Written Text:

In 1994 the Gagosian gallery (33’ x 62’ x 16’) was located on Wooster Street in Soho. On my lunch hour I walked over to see Cy Twombly’s most recent exhibition, Say Goodbye, Catullus, to the Shores of Asia Minor. When I walked into the gallery there was only one painting shown, which covered the entire south wall of the gallery (157 ½” x 624”). It was impossible to get very far back from the painting to view it. In fact, the gallery had moved their wall to separate the street entrance from the exhibition, making the viewing space narrower than it normally was. Therefore, the only possible way to view the work was to begin at one end and walk alongside it. “Hmm!” I thought, “Cy has been studying the Giotto corridor in the church of Saint Francis of Assisi.”

            When viewing the Saint Francis panels in that corridor and stopping to study individual panels, the viewer must walk along and by the paintings to see the work. This viewing position causes the viewer’s body to function as part of the painting. Using my peripheral vision I watched out of the corner of my eye while Giotto’s diagonal lines seemingly changed their position as they defined the end of one story and the beginning of another. I, the viewer, had become part of an invisible line constituting the vanishing point. It was as though I were a camera and the work required my viewing of it to understand its own completeness. What an exhilarating idea!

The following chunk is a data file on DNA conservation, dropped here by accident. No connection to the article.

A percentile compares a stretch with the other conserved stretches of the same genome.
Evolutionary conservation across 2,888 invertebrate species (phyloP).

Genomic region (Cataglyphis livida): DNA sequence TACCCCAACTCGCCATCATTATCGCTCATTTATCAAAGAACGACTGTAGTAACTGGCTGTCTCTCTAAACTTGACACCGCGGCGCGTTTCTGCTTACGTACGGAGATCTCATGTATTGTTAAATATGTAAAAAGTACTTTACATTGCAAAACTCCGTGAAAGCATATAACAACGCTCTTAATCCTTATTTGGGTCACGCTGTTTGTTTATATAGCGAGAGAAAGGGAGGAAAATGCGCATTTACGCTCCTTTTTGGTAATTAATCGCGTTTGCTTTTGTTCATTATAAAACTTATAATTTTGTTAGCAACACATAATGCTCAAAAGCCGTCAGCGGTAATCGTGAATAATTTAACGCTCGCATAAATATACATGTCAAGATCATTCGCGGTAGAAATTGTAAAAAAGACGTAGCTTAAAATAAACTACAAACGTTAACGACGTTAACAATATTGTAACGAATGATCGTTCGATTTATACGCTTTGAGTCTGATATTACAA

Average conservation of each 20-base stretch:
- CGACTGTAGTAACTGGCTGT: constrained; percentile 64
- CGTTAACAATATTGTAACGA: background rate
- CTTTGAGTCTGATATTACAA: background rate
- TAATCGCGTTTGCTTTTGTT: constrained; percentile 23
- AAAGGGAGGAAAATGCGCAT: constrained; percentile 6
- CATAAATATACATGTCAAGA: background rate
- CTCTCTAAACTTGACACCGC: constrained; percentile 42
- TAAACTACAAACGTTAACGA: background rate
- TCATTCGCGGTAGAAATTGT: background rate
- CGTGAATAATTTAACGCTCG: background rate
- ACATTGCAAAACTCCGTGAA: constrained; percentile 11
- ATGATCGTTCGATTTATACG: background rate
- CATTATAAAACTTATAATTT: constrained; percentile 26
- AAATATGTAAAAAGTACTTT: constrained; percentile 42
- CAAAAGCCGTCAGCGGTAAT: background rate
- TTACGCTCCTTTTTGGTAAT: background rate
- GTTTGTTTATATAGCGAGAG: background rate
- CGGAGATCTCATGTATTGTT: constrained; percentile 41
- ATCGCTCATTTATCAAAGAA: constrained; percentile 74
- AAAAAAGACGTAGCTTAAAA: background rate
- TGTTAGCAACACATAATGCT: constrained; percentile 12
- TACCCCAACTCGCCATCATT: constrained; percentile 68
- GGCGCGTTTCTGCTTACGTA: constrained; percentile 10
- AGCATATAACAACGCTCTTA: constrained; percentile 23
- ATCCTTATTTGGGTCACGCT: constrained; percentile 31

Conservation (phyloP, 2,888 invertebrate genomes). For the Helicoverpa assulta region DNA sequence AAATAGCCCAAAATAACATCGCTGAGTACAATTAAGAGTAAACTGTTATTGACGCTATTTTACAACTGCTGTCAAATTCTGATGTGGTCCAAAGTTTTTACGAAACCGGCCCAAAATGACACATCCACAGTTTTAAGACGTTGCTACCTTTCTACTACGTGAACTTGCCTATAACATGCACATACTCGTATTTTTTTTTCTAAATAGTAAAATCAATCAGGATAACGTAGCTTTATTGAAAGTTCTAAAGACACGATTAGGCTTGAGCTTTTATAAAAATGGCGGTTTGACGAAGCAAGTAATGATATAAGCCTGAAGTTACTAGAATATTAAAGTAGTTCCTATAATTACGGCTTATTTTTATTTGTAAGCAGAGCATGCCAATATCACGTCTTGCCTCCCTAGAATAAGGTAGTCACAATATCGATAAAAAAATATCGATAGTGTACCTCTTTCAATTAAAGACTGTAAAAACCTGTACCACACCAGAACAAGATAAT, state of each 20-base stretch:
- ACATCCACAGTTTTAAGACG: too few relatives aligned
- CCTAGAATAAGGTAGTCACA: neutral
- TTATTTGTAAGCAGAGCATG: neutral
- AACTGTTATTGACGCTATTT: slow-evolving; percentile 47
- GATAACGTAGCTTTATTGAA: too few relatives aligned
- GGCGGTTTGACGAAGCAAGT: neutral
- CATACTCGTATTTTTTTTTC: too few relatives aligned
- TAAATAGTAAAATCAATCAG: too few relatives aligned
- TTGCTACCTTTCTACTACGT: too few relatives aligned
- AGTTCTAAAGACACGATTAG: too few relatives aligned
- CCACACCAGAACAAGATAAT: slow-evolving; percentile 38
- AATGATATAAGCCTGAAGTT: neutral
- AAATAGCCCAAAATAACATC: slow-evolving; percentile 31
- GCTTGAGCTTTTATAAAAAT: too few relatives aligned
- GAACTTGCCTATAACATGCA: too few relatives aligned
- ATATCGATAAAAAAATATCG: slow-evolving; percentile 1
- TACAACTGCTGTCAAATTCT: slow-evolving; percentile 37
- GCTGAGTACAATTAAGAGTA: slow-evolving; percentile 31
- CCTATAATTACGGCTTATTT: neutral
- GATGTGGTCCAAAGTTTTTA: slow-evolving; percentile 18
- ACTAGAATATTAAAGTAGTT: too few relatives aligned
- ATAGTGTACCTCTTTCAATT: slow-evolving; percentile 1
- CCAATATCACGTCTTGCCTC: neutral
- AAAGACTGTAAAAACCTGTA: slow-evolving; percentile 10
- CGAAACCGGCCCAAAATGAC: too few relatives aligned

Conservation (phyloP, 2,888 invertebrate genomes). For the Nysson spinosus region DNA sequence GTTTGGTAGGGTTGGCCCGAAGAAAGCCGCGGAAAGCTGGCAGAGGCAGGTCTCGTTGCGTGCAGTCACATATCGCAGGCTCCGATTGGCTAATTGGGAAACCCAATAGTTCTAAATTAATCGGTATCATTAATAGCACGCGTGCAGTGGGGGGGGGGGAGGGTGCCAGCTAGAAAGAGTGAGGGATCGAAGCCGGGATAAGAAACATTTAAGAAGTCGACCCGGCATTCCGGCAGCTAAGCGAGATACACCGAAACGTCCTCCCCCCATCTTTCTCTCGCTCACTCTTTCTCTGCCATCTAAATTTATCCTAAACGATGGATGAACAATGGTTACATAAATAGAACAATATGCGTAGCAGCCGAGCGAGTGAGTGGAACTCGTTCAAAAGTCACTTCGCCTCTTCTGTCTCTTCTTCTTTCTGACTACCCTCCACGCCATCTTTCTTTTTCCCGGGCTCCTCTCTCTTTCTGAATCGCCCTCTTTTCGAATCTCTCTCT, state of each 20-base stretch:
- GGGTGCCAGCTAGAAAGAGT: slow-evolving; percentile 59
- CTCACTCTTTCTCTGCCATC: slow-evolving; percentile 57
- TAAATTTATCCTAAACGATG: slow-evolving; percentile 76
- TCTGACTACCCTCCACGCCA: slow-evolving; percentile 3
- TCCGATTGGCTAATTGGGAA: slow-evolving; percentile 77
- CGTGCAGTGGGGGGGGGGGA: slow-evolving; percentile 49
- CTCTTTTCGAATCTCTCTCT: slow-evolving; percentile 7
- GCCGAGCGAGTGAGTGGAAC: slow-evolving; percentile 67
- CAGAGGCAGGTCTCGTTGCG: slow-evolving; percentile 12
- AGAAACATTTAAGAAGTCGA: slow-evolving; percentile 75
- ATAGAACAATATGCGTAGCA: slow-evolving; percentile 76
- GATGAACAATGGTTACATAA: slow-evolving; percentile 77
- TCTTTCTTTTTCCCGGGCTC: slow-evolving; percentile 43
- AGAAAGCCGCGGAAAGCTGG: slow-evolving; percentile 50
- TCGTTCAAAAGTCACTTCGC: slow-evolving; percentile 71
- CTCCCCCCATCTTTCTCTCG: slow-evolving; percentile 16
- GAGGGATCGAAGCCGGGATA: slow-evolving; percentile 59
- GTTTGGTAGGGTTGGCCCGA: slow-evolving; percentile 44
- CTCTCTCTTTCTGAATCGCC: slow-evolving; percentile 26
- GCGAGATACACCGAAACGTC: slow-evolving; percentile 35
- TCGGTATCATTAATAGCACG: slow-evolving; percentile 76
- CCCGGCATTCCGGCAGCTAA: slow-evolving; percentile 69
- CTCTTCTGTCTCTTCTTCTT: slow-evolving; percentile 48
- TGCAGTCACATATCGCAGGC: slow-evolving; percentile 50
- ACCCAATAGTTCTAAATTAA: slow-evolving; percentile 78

“The painter ‘takes his body with him,’ says Valéry. Indeed we cannot imagine how a mind could paint. It is by lending his body to the world that the artist changes the world into paintings. To understand these transubstantiations we must go back to the working, actual body—not the body as a chunk of space or a bundle of functions but that body which is an intertwining of vision and movement.” Maurice Merleau-Ponty, The Primacy of Perception.